I would agree with this if it were 2003. 2023 posters don’t have that kind of patience, which is why the best option for them is text to speech.



More seriously though: We just can't know out here beyond speculation, these are complicated things between APIs, operating systems, hardware configurations, developer effort and lead platforms. I think the best cases clearly show that you can work around it. I'm not sure it's provable that the worst cases are due to it, or just due to a less mature API/dev stack/not being the lead platform.
I think the bottle necks mark Cerny fix to handle data and using less overhead on CPU and ram will make a big difference in the 2nd half of the gen. I think these systems will be very similar in performance but the bottle necks will start to show later on.
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summarized by A.I.

NeoGAF user discussed Xbox Series X memory and performance.
Series X memory split into two pools, optimized for GPU and partially reserved for OS.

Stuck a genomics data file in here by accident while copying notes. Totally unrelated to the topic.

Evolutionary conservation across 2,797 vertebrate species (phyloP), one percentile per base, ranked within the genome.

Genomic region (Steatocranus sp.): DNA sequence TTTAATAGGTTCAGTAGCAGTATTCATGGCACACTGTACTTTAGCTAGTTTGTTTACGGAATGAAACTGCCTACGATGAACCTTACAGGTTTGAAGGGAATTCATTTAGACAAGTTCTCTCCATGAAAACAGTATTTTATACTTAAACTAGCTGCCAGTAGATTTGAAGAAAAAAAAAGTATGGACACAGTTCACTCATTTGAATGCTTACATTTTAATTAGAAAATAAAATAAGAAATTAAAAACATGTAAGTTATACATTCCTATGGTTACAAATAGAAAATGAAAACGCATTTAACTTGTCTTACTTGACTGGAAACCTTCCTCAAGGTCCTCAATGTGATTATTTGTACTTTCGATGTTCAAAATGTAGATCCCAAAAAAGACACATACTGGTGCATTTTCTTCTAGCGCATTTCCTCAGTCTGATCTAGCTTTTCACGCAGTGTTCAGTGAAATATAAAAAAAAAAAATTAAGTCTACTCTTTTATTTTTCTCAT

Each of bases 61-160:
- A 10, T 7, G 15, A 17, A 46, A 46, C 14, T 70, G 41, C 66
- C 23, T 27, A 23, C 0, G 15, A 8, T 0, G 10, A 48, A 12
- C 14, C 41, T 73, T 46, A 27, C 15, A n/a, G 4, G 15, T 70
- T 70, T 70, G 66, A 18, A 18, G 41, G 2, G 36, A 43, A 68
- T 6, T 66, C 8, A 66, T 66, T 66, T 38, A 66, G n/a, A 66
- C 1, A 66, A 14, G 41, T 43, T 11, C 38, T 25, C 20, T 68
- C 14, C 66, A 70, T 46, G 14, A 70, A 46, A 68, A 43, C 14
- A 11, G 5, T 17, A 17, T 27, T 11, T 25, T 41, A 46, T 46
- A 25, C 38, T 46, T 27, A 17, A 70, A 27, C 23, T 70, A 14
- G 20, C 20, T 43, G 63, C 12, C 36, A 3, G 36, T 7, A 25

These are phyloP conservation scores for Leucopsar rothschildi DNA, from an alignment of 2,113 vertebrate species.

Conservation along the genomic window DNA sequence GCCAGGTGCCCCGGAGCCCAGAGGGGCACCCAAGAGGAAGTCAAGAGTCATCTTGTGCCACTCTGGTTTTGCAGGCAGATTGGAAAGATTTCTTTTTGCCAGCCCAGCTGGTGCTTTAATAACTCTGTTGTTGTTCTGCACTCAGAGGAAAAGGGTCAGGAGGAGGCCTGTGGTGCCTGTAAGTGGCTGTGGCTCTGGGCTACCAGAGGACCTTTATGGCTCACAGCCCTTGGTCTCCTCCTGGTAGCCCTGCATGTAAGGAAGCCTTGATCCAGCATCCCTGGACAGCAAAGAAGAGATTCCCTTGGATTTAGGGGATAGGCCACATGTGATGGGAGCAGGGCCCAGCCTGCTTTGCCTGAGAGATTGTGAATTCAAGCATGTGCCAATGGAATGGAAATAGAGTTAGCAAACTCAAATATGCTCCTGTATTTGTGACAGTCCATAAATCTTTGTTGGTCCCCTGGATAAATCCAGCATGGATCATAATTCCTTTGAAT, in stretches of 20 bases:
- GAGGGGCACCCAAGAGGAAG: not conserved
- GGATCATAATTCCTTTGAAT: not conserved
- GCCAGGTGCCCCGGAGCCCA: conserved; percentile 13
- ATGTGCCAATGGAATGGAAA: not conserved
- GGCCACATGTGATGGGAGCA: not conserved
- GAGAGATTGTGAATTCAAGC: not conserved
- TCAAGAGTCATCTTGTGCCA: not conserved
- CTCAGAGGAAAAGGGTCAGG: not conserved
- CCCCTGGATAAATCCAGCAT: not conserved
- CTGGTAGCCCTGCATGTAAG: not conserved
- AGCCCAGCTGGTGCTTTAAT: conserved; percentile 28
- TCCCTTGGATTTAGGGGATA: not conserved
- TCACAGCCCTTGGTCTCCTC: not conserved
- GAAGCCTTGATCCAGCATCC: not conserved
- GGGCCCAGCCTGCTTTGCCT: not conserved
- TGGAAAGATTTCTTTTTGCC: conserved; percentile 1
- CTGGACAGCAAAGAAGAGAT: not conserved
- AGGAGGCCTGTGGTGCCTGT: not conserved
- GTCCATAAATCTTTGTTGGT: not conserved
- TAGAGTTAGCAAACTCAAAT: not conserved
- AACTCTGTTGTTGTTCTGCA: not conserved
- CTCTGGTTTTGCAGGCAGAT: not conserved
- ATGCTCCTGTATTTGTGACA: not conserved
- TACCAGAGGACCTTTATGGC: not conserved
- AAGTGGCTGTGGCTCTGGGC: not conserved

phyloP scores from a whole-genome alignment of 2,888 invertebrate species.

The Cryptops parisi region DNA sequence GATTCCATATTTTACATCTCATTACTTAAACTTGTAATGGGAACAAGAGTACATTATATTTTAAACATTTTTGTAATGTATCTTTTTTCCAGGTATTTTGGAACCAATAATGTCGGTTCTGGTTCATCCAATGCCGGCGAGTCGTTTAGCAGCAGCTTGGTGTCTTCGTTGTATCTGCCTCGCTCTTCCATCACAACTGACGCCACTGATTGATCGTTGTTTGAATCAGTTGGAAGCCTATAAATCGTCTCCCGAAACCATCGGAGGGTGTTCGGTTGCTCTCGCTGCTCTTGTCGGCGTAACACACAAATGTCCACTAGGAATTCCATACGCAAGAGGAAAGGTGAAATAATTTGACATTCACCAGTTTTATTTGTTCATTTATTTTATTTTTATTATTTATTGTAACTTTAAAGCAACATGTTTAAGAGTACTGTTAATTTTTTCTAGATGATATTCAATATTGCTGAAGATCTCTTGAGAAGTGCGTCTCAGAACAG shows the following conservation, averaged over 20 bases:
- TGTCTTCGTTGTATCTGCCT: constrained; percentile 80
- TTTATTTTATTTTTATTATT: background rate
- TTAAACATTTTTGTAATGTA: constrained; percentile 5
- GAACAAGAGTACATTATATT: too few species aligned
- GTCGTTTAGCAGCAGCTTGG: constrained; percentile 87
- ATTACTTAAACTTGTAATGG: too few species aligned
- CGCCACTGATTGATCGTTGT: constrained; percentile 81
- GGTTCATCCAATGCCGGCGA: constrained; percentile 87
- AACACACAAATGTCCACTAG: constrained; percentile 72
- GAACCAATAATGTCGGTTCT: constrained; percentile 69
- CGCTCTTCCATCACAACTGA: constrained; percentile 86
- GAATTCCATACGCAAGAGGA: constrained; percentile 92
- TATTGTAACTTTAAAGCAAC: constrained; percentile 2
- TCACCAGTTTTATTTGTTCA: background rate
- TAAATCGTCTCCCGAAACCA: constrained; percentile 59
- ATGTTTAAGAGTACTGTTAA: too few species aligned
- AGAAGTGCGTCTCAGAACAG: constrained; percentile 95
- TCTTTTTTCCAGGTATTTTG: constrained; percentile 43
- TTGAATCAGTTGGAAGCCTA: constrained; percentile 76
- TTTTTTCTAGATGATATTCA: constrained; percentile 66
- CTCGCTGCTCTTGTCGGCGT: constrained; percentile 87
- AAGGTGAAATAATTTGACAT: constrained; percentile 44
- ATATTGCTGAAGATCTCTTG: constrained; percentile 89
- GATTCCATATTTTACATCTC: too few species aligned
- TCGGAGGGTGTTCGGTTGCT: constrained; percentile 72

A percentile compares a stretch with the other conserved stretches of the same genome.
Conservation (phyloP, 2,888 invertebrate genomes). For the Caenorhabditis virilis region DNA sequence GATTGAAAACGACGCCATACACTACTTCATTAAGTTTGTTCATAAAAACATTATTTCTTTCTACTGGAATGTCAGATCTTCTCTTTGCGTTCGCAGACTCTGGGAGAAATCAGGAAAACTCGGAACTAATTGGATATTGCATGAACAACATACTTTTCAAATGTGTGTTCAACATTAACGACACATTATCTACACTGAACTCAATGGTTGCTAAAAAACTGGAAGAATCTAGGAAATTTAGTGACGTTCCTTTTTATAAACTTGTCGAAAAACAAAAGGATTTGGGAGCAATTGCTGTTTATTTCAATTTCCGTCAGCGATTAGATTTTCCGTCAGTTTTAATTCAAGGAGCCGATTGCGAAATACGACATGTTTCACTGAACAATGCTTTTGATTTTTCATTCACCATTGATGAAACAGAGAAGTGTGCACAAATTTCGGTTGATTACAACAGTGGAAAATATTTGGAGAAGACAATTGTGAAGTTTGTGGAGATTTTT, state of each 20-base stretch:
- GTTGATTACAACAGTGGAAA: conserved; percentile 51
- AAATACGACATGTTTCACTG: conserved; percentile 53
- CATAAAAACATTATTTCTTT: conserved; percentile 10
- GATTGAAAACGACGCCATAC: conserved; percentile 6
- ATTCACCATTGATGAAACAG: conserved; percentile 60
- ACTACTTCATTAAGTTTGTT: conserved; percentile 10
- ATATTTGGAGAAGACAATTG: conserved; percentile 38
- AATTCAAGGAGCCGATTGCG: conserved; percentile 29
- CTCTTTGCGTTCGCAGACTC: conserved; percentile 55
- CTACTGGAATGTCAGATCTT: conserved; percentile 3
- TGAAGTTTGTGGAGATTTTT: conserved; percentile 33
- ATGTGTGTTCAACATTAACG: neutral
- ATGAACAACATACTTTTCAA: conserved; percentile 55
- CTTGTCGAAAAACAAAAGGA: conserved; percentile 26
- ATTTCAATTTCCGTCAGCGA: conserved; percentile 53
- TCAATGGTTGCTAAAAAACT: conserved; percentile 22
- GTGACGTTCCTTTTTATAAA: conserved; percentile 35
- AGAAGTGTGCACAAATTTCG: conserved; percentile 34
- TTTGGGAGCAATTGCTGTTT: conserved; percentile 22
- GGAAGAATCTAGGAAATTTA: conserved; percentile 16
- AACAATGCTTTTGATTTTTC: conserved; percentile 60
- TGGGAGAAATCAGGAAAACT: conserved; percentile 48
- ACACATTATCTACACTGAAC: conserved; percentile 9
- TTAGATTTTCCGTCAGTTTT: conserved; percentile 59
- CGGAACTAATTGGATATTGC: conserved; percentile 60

Bus contention can be an issue for Series X due to its memory configuration.
Series X rarely runs full 560 GB/s bandwidth of 10 GB capacity in practice


"In terms of how the memory is allocated, games get a total of 13.5GB in total, which encompasses all 10GB of GPU optimal memory and 3.5GB of standard memory. This leaves 2.5GB of GDDR6 memory from the slower pool for the operating system and the front-end shell. From Microsoft's perspective, it is still a unified memory system, even if performance can vary. "In conversations with developers, it's typically easy for games to more than fill up their standard memory quota with CPU, audio data, stack data, and executable data, script data, and developers like such a trade-off when it gives them more potential bandwidth,"